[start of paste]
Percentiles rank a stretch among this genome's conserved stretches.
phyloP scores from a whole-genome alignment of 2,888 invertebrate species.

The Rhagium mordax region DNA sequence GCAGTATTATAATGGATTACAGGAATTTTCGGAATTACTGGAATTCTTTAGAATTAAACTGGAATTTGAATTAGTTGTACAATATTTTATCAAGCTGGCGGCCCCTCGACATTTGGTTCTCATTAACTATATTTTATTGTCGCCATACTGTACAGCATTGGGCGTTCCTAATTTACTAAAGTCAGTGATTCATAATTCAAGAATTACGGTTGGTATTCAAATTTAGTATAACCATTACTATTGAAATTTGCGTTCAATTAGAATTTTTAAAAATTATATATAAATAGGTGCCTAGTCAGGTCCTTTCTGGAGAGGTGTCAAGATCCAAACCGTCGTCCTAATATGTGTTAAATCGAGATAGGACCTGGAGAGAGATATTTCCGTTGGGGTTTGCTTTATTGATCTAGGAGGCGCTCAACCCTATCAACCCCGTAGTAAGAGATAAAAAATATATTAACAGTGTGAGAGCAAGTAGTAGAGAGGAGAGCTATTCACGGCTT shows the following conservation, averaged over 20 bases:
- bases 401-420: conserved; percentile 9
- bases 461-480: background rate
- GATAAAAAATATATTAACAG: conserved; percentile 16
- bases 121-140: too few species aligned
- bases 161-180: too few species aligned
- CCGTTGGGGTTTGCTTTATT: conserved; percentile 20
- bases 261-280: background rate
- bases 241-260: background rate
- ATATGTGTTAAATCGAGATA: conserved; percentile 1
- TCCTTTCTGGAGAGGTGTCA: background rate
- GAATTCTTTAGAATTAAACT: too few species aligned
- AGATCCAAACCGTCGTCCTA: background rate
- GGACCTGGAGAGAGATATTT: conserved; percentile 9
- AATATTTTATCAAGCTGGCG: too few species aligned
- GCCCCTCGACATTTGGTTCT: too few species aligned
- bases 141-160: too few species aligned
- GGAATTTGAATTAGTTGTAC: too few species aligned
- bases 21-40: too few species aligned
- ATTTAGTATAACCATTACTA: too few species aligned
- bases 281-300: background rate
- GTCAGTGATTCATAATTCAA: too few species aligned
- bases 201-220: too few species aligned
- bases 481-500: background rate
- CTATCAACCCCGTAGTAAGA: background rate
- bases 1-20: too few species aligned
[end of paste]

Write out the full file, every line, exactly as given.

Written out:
Percentiles rank a stretch among this genome's conserved stretches.
phyloP scores from a whole-genome alignment of 2,888 invertebrate species.

The Rhagium mordax region DNA sequence GCAGTATTATAATGGATTACAGGAATTTTCGGAATTACTGGAATTCTTTAGAATTAAACTGGAATTTGAATTAGTTGTACAATATTTTATCAAGCTGGCGGCCCCTCGACATTTGGTTCTCATTAACTATATTTTATTGTCGCCATACTGTACAGCATTGGGCGTTCCTAATTTACTAAAGTCAGTGATTCATAATTCAAGAATTACGGTTGGTATTCAAATTTAGTATAACCATTACTATTGAAATTTGCGTTCAATTAGAATTTTTAAAAATTATATATAAATAGGTGCCTAGTCAGGTCCTTTCTGGAGAGGTGTCAAGATCCAAACCGTCGTCCTAATATGTGTTAAATCGAGATAGGACCTGGAGAGAGATATTTCCGTTGGGGTTTGCTTTATTGATCTAGGAGGCGCTCAACCCTATCAACCCCGTAGTAAGAGATAAAAAATATATTAACAGTGTGAGAGCAAGTAGTAGAGAGGAGAGCTATTCACGGCTT shows the following conservation, averaged over 20 bases:
- bases 401-420: conserved; percentile 9
- bases 461-480: background rate
- GATAAAAAATATATTAACAG: conserved; percentile 16
- bases 121-140: too few species aligned
- bases 161-180: too few species aligned
- CCGTTGGGGTTTGCTTTATT: conserved; percentile 20
- bases 261-280: background rate
- bases 241-260: background rate
- ATATGTGTTAAATCGAGATA: conserved; percentile 1
- TCCTTTCTGGAGAGGTGTCA: background rate
- GAATTCTTTAGAATTAAACT: too few species aligned
- AGATCCAAACCGTCGTCCTA: background rate
- GGACCTGGAGAGAGATATTT: conserved; percentile 9
- AATATTTTATCAAGCTGGCG: too few species aligned
- GCCCCTCGACATTTGGTTCT: too few species aligned
- bases 141-160: too few species aligned
- GGAATTTGAATTAGTTGTAC: too few species aligned
- bases 21-40: too few species aligned
- ATTTAGTATAACCATTACTA: too few species aligned
- bases 281-300: background rate
- GTCAGTGATTCATAATTCAA: too few species aligned
- bases 201-220: too few species aligned
- bases 481-500: background rate
- CTATCAACCCCGTAGTAAGA: background rate
- bases 1-20: too few species aligned